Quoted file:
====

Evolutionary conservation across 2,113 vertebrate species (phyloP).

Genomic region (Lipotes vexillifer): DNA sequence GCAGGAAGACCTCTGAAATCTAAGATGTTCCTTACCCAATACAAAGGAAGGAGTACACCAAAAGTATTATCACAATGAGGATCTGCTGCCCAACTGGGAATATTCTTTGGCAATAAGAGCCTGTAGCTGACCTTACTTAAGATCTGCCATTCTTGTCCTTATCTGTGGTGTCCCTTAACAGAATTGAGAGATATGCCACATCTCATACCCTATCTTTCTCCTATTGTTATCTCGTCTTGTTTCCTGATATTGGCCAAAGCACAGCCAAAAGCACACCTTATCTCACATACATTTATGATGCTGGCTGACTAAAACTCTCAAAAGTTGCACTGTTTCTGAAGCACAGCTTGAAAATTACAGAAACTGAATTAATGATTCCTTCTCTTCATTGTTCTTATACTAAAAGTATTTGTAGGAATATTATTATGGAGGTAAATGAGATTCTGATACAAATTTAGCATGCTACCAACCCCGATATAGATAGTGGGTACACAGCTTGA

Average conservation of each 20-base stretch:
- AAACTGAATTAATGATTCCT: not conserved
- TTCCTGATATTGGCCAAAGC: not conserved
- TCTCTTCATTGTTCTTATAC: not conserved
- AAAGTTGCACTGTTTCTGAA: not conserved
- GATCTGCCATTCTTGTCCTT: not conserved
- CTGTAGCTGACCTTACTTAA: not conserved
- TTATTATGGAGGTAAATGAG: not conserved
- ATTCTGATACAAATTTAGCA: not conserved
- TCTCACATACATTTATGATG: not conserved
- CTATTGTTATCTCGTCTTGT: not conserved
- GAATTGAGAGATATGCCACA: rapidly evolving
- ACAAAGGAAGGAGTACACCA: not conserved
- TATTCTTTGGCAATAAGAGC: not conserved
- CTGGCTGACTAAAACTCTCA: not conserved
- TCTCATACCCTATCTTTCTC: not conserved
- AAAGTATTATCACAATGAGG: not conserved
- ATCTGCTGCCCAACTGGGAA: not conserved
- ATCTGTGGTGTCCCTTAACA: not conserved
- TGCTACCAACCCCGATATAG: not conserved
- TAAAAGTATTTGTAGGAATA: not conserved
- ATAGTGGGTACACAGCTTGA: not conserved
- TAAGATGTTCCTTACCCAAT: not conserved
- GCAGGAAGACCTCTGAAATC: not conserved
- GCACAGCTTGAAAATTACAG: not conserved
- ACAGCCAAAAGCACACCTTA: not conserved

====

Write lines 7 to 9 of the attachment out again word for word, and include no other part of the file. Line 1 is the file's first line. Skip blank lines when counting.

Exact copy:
- AAAGTTGCACTGTTTCTGAA: not conserved
- GATCTGCCATTCTTGTCCTT: not conserved
- CTGTAGCTGACCTTACTTAA: not conserved